The music of

Rabindranath Tagore ( 1861 - 1941 )

Compositions on my repertoire:

click on underlined titles for listening..

Aaj bare jhare
Ekhani ki holo
Hridoyo mandrilo
Jhare jai joare
Jharo jharo
Ogo shono
Oke dharile
Ora okarone
Ore bokul
Phagoon hawai
Joditor dak sune
Ebar tor mora
Gram chhara
Nai nai bhoy
Summer- Ore bhai
Monsoon - Badol baul
Harvest - Amra bendhechi
Autumn - Ei shorot
Winter - Himer rate
Spring - Aji boshonto
Hemor cittho
Tumi kaemon
Shongkocer bibholota
Alo amar alo
Ekti nomoskare

Timire mayo

Amar shonar Bangla
Amra nuton joubonery
Tobu mone

Through his own words

" I have introduced, some new elements in our music, I know. I have composed 500 new tunes, perhaps more.
This is a parallel growth to my poetry. Anyhow, I love this aspect of my activity.
I get lost in my songs and then I think that those are my best work; I get quite intoxicated.
I often think that, if all my poetry is forgotten,
my songs will live with my country men and have a permanent place.... All the same, I know the artistic value of my songs. They have a great beauty.
Though they will not be known outside my province, and much of my work will gradually be lost,
I leave them as a legacy "

Through: A.H. Fox Strangways
( In his book on the music of Hindostan 1914 )
The note(s) of the song are no longer their mere selves, but the vehicle of a personality, and as such they go behind this or that system of music to that beauty of sound which all systems put out their hands to seize. These melodies are such as would have satisfied Plato. " I do not know the modes," said Socrates, " but leave me one that will imitate the tones and accents of a brave man enduring danger or distress, fighting with constancy against (mis)fortune; and also one fitted for the work of peace, for prayer heard by the gods, and for the successful persuasion or exhortation of men."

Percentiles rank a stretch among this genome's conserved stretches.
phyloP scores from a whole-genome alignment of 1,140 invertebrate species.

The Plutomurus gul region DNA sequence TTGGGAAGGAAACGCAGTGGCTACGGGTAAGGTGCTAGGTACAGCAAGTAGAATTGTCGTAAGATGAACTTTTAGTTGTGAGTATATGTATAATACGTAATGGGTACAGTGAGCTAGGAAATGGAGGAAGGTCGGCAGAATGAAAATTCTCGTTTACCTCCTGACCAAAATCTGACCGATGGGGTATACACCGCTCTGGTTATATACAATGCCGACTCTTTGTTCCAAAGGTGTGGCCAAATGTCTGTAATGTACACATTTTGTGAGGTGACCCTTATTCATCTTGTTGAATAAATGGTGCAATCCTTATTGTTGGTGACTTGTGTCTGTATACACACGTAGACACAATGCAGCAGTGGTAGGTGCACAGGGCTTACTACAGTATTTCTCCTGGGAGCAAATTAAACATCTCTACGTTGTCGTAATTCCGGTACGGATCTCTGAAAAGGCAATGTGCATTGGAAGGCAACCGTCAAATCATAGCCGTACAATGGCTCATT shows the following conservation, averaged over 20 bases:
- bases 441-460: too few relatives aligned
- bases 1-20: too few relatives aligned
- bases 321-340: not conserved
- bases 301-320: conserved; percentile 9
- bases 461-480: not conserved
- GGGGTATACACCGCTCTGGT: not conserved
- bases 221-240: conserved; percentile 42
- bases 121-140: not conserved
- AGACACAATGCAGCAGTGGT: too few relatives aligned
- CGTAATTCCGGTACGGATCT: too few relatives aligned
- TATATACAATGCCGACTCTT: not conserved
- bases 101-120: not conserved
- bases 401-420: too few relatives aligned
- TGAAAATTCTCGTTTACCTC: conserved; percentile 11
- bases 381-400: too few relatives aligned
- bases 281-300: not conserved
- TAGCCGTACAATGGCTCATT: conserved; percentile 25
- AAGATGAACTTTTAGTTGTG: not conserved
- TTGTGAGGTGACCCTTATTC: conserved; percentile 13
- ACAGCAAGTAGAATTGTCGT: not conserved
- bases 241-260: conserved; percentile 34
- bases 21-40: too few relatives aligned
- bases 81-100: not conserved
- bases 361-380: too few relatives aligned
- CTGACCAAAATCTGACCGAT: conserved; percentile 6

In Bengal, India around 1932
There is in Bengal no cultured home where Rabindranath's songs are not sung or at least attempted to be sung
..even illiterate villagers sing his songs...

Through: Krishna Dutta:
(Tagore scholar and author  of the 2003 book "Calcutta A cultural and literary history"  )
Yet it has to be admitted that if one does not know Bengali, Rabindrasangit may sound plaintive and monotonous......
But as someone who has lived in the West for a long time, I also realize that there is
no hope of  fully sharing these feelings with non-Bengalis.
But so much of the success of its rendition depends on an exquisite balance between
intelligence, emotion, restraint and spontaneity - not to speak of sensitive instrumental accompaniment.

Through: Geoffery Moorhouse
Author: in his 1971-1988 book "Calcutta the city revealed" )
...Gitanjali was intended to be heard with ( Tagore's ) music that few Westerners have ever appreciated.....

Through: N.M. Mustapha
( author of 1975 "Our Music a historical study" )
..His music has much color, truth and intimacy of expression and the abstract tune in his hand
has become fully saturated with feeling and emotional fervor....

Through: Robinson Andrew
( author : e.g.  "Rabindranath Tagore the myriad minded man" 1995 )
The truth is that unless one can understand the words of  Tagore songs, they quickly begin to sound monotonous
- though a small selection, carefully made, is usually convincing of his melodic gift and its range.

Through: Hans Vermeersch
( artistic leader RHO, translator & arranger of Indian music )
Tagore was one of the very few to cross the barrier between Indian and European music.
By traveling all over the world he witnessed the music of the country where he was and